It was much, much too late to turn back now.

And, like before, out of the fluid...

Something was born. 

Much quicker than Mr. Drew's, the ink clumped together, soon allowing a tiny creature to rear its head from the puddle. But a shorter formation time was about the only thing he could claim was more frightening about it compared to the last one. Meekly looking up at them, or at least seeming to from the inclination of its head as the creature lacked eyes, this ink being appeared to be much smaller and docile. 

It was... rather pitiful compared to Mr. Drew's, really. 

"Awww," Mr. Drew's predatory expression softened into a loving little smile. He absolutely adored these creatures. 

Sammy supposed he perhaps should've felt a bit embarrassed. Here he was, scared out of his wits, and after he'd finally managed to steel his nerves enough to go through with Mr. Drew's request, all he'd managed was this... pipsqueak of a monster. Well, if he could even call it a monster. The way it languidly bobbed up and down was certainly not at all convincing in that regard.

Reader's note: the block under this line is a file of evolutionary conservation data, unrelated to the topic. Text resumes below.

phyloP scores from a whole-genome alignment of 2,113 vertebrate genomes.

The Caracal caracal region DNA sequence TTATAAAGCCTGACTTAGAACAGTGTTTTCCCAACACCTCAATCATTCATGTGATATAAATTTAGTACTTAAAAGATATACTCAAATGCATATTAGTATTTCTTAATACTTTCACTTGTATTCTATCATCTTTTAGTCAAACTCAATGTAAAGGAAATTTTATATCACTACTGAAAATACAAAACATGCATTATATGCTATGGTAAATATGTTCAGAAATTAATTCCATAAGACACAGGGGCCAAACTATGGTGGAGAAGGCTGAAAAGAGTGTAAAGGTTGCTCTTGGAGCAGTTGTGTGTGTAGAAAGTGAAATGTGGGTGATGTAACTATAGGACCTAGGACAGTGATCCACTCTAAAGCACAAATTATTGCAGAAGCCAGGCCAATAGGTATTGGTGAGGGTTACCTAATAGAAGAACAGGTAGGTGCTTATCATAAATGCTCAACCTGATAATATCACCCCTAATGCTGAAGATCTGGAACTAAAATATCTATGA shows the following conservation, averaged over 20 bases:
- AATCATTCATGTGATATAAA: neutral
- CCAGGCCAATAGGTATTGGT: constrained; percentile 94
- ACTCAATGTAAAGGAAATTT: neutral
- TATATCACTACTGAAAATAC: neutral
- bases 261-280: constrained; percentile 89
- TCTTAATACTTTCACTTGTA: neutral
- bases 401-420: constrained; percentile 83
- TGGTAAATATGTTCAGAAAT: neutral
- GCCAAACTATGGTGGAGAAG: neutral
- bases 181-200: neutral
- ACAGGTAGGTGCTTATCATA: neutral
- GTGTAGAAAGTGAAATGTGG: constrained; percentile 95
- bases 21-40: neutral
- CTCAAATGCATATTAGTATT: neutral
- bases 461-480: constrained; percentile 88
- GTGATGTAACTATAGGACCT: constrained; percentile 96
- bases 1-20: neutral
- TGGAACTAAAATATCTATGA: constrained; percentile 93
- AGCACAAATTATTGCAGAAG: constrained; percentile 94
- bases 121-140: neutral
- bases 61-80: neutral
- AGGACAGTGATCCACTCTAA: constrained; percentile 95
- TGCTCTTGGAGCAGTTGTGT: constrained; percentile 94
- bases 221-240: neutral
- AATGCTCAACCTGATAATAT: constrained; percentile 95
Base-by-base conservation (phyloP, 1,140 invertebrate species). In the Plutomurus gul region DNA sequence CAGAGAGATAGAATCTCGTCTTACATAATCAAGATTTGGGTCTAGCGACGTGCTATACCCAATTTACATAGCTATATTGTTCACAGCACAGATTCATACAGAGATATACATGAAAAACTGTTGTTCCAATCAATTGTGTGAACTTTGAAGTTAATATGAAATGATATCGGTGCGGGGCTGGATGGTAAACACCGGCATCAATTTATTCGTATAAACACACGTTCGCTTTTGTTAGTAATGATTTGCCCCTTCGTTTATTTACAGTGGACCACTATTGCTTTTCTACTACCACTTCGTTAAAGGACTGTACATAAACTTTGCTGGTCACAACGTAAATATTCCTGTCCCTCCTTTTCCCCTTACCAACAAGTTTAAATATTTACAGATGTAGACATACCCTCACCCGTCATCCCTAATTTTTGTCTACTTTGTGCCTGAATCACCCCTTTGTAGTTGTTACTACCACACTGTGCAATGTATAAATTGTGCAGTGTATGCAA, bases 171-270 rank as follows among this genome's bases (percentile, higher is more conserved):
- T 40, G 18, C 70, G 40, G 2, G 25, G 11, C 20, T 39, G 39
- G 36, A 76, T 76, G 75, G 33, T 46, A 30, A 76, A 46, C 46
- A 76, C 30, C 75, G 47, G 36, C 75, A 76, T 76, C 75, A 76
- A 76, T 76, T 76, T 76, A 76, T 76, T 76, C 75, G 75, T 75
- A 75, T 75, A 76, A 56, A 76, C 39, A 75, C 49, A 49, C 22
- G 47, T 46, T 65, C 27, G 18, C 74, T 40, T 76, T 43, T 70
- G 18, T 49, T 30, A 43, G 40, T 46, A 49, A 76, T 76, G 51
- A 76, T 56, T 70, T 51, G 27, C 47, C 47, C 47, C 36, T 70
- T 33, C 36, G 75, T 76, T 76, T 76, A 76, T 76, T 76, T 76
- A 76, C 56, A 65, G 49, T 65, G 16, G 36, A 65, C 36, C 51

He supposed their size and ferocity must be proportional to the volume of human, as Mr. Drew put it, 'substance' they were infused with. With only a few little drops, it lacked power, and so this inky runt was the result.

What that would mean for making Bendy, well...

Mr. Drew could see the gears turning in Sammy's head as he realised just how serious of a task they were getting into. 

"Well... what do you think, Sammy?" He broke the silence, wanting to hear his employee's thoughts. 

But Sammy didn't answer.

Mr. Drew shrugged, disappointed but not really surprised at the other's silence. Idly, he wondered if his music director was going into shock.

Though there may have not been much point, as the creature surely didn't seem to be going anywhere, Mr. Drew made sure to catch it anyway. Treating it with care, he picked one of the smaller containers and carefully encased it within, making sure not to harm it like he'd accidentally done with the last. The little ink newborn tumbled over as Mr. Drew flipped the jar over to seal it with a properly sized lid. He then set it aside next to his own, which had started to calm down and partially melt. He took a moment to grin at them both dotingly.